Rosa Parks’s home has been moved to Berlin, Germany to avoid demolition. 

The home of one of the most recognizable figures in the Civil Right’s Movement should be treated as a landmark in its original Detroit; however, Parks’ home was very close to being destroyed in Detroit.

The Huffington Post reports that Parks’ niece Rhea McCauley found out that the house was in danger and immediately made $500 down payment to buy it while simultaneously looking for ways to save the home. Fortunately, she came across artist Ryan Mendoza, who agreed that Parks’ house should be saved.

Mendoza gathered volunteers to deconstruct the house, transport it to Berlin, and rebuild it over several months.

“It is something that is precious,” McCauley told The Associated Press. “It is priceless, yet it is being mistreated. That’s what I saw and that’s how it felt. So when I met Ryan and he said, ‘Let’s bring it to Berlin and restore it,’ I said yes.”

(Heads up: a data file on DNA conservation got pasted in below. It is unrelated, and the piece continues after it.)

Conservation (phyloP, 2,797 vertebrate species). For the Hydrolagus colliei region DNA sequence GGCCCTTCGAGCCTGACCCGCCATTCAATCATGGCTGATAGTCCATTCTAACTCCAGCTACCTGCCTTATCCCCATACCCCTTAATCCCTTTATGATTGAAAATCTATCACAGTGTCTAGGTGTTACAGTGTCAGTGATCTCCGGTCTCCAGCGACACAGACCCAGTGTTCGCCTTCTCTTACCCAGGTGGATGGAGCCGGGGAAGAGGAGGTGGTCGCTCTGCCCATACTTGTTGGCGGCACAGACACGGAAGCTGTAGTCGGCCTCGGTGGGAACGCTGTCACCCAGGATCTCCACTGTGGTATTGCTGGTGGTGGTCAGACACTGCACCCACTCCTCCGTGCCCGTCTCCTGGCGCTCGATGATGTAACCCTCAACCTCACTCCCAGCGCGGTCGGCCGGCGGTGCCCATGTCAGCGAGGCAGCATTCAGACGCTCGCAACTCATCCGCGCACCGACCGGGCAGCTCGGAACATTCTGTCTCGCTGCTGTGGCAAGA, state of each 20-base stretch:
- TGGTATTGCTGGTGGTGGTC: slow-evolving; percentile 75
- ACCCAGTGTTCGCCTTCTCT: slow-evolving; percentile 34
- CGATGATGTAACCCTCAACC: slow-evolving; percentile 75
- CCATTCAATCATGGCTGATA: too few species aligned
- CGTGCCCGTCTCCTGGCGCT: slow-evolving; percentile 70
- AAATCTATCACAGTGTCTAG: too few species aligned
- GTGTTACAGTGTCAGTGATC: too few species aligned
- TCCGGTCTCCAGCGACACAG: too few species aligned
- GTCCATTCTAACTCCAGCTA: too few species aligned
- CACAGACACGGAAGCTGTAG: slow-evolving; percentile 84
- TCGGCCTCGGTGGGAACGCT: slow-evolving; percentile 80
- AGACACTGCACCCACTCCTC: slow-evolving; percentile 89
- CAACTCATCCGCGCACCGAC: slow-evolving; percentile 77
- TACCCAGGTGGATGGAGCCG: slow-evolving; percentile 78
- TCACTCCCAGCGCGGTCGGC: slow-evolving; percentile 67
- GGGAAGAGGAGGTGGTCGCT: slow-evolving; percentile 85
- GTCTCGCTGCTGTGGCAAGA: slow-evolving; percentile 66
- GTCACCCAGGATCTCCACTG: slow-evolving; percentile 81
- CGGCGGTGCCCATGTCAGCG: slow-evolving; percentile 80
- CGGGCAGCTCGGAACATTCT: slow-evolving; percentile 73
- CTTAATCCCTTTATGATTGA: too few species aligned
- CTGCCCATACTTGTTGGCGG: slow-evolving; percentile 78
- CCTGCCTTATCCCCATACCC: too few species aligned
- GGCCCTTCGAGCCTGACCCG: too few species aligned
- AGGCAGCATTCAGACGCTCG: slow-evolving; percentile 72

Mendoza, a New York native, had already moved a house from Detroit to Europe for an earlier art project and had the experience to make the move happen.

“The basic question, the fundamental question I ask myself: ‘Is the house worthless or is the house  priceless?’ For the American institutions so far the house has been deemed worthless,” Mendoza told Agence France-Presse. “It was put on a demolition list; that’s not a detail.”

There appears to be much more interest in preserving this piece of American history in Germany than in the United States. Hundreds of people showed up for the home’s unveiling and Mendoza has a lot of plans for its future. He’s already installed a sound exhibit for visitors that includes a phone interview with Parks.

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